The major complications that account for nearly two-thirds of all maternal deaths are severe bleeding (mostly bleeding after childbirth), infections (usually after childbirth), high blood pressure during pregnancy (pre-eclampsia and eclampsia), complications from delivery and unsafe abortions.

What are the effects of maternal mortality? ›

Potential EffectsOn Children
EconomicIncreased labor force participation
HealthIllness Injury Malnutrition Poor hygiene
PsychologicalDepression Other psychological problems
SocialSocial isolation Reduced education Reduced parental supervision and care
1 more row

What are the types of maternal mortality? ›

Maternal deaths are subdivided into two groups, direct and indirect obstetric deaths. *This includes delivery, ectopic pregnancy, miscarriage or termination. Complications of pregnancy or childbirth can lead to death beyond the 6 weeks' postpartum period and are classified as a late maternal death.

Who has the worst maternal mortality rate? ›

The U.S. maternal mortality rate is exceptionally high for Black women. It is more than double the average rate and nearly three times higher than the rate for white women.

What country has the lowest maternal mortality rate? ›

The countries that achieved the lowest maternal mortality ratio are Finland, Greece, Iceland, and Poland. For every 100,000 births, 3 mothers die.

Which state in US has highest maternal mortality rate? ›

Louisiana, on the other hand, has a shocking 58.1 maternal deaths per 100,000 births, the highest in America.

What is the fear of dying in childbirth? ›

Women still suffer from the fear of death during delivery. When this specific anxiety or fear of death during parturition precedes pregnancy and is so intense that tokos (childbirth) is avoided whenever possible, this is a phobic state called “tokophobia”. Tokophobia may effect women from childhood into old age.

What percentage of maternal mortality is preventable? ›

Most pregnancy-related deaths of AI/AN people (93%) were determined to be preventable. About 64% of deaths occurred between 7 days to 1 year after pregnancy. More than half (53%) of pregnancy-related deaths happen up to one year after delivery.

Why is maternal mortality so important? ›

Maternal mortality is often used as an international indicator of the health of a population overall. From 1990 to 2013, research published in medical journal The Lancet found that on average, developed countries saw a 3.1% annual decline in an assessment of maternal mortality ratio.

Why is it important to improve maternal health? ›

Improving maternal health is key to saving the lives of more than half a million women who die as a result of complications from pregnancy and childbirth each year.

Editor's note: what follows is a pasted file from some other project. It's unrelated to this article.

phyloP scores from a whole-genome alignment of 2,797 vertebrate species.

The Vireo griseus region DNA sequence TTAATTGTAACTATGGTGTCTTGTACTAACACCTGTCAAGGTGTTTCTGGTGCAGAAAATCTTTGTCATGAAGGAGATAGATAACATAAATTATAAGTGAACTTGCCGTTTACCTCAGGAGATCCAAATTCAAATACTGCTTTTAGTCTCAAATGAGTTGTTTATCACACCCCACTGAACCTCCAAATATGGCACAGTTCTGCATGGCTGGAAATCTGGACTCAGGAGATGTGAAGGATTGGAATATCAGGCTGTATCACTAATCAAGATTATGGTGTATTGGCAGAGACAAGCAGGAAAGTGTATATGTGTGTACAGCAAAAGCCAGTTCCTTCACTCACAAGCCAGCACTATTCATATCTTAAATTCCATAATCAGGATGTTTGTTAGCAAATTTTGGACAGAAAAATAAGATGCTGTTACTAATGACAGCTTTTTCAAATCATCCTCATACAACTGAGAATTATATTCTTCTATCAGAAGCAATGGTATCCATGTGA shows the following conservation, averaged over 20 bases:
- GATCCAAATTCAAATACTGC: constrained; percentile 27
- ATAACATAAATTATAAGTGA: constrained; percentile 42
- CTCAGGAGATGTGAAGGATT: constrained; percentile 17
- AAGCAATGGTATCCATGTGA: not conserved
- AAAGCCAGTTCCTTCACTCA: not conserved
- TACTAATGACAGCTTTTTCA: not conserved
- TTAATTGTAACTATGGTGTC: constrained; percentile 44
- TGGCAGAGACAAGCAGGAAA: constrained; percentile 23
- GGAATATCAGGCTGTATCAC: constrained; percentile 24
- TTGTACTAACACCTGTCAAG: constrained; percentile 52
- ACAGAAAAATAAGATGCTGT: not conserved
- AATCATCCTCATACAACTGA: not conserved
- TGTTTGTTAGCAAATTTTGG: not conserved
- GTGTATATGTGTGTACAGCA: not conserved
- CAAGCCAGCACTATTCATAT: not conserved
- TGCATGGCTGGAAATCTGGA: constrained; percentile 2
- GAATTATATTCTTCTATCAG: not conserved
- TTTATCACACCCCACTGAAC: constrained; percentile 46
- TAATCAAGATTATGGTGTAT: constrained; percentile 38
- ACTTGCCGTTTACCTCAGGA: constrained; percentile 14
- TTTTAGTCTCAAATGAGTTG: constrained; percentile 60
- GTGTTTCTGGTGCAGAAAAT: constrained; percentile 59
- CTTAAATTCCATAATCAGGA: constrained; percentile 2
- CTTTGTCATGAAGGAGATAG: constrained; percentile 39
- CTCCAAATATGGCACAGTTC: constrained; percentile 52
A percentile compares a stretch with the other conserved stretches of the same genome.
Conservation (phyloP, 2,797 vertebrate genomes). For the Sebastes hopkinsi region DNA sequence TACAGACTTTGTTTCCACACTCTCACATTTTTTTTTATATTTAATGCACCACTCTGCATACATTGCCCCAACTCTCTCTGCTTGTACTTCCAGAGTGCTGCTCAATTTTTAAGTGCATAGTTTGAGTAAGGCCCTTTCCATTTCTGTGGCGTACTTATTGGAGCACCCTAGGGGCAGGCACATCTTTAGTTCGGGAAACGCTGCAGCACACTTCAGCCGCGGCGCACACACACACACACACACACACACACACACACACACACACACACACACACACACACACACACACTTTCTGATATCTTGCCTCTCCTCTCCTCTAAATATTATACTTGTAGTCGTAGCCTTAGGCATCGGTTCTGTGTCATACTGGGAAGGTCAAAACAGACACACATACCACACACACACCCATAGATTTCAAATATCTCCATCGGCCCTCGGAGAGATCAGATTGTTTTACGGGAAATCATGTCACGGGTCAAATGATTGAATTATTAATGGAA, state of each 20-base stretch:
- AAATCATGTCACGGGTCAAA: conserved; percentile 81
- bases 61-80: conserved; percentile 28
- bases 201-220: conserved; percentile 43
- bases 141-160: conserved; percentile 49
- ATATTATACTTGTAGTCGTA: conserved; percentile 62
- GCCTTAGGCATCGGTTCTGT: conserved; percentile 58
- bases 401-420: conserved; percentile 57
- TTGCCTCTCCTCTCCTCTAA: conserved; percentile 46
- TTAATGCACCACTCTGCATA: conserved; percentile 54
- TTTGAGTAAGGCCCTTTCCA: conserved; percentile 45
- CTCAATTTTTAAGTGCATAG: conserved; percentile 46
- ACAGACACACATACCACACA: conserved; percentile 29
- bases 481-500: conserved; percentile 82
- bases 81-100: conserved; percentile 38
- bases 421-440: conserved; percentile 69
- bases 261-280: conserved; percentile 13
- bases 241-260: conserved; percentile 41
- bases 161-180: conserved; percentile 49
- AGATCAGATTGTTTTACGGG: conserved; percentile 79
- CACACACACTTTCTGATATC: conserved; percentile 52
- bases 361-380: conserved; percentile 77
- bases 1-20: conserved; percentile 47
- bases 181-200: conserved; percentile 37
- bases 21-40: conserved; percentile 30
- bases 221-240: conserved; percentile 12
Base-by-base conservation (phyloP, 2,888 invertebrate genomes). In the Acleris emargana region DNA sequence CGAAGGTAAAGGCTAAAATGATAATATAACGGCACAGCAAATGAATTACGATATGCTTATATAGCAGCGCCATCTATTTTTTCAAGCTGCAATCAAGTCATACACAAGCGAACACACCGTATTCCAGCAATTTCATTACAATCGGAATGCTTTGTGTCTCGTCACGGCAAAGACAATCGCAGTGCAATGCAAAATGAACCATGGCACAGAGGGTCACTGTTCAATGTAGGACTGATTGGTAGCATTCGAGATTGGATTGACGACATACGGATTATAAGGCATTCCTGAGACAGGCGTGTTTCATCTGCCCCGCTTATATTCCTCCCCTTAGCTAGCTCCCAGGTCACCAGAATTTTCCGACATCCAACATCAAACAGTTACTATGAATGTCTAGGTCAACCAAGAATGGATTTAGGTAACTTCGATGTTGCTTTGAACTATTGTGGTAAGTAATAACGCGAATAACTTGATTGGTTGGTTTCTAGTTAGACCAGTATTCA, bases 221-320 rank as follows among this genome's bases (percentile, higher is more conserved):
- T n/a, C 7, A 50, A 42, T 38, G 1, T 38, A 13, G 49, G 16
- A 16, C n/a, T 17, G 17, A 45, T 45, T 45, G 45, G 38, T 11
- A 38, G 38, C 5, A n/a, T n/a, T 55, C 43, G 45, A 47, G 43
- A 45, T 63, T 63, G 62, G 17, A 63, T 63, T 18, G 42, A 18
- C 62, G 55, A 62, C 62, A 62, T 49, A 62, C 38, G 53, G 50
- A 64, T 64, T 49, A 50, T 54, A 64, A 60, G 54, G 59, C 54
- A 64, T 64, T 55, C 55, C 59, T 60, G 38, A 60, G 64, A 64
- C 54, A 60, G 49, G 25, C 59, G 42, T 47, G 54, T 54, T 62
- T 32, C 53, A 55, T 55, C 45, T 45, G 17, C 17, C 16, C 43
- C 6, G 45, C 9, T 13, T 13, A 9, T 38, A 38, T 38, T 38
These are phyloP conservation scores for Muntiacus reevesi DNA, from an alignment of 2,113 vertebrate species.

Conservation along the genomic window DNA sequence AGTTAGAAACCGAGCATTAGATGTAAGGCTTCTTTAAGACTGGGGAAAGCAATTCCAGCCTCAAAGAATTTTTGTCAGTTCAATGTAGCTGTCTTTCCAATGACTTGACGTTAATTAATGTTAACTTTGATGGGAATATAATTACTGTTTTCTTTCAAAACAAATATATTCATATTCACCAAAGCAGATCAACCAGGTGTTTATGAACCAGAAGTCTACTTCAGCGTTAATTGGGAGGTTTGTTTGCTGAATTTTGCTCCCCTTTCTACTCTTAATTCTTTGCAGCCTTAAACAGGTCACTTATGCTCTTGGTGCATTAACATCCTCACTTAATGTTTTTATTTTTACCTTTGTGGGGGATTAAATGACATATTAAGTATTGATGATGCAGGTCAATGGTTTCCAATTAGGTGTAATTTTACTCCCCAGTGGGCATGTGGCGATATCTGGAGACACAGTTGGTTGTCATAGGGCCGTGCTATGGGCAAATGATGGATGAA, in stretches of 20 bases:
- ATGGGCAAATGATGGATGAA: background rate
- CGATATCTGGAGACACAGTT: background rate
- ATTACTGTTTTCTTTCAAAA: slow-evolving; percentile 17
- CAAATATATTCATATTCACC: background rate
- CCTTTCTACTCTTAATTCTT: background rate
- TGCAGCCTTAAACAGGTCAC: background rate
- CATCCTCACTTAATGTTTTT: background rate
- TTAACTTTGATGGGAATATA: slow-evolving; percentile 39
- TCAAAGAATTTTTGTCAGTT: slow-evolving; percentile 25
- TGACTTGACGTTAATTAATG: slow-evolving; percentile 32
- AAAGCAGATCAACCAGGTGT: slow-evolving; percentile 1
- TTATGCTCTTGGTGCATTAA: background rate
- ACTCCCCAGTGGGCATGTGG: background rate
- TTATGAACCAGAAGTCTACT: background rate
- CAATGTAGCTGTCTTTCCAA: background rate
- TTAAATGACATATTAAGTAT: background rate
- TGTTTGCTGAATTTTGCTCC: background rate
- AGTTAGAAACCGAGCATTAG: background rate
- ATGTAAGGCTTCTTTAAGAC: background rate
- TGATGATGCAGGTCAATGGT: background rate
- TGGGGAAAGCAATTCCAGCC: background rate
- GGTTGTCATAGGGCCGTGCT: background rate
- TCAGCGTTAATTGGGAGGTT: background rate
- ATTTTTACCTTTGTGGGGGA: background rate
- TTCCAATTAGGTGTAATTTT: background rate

What is the difference between maternal death and maternal mortality? ›

Maternal morbidity describes any short- or long-term health problems that result from being pregnant and giving birth. Maternal mortality refers to the death of a woman from complications of pregnancy or childbirth that occur during the pregnancy or within 6 weeks after the pregnancy ends.

Does age affect maternal mortality? ›

Rates increased with maternal age. Rates in 2020 were 13.8 deaths per 100,000 live births for women under age 25, 22.8 for those aged 25–39, and 107.9 for those aged 40 and over (Figure 2 and Table).

What are the major causes of mortality? ›

Leading Causes of Death
  • Heart disease: 695,547.
  • Cancer: 605,213.
  • COVID-19: 416,893.
  • Accidents (unintentional injuries): 224,935.
  • Stroke (cerebrovascular diseases): 162,890.
  • Chronic lower respiratory diseases: 142,342.
  • Alzheimer's disease: 119,399.
  • Diabetes: 103,294.

What are the 5 major causes of maternal mortality? ›

The most common direct causes of maternal injury and death are excessive blood loss, infection, high blood pressure, unsafe abortion, and obstructed labour, as well as indirect causes such as anemia, malaria, and heart disease.

What are the top 5 leading causes of mortality? ›

Leading Causes of Death
  • Heart disease: 695,547.
  • Cancer: 605,213.
  • COVID-19: 416,893.
  • Accidents (unintentional injuries): 224,935.
  • Stroke (cerebrovascular diseases): 162,890.
  • Chronic lower respiratory diseases: 142,342.
  • Alzheimer's disease: 119,399.
  • Diabetes: 103,294.

What are the drivers of maternal mortality? ›

In the first week postpartum, severe bleeding, high blood pressure, and infection are the most common contributors to maternal deaths, while cardiomyopathy is the leading cause of late deaths.


1. U.S. Maternal Mortality is Much Higher for African-Americans
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2. Preventing Maternal Mortality and Morbidity - PowerPoint Presentation
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4. The fight to end Texas' high maternal mortality rate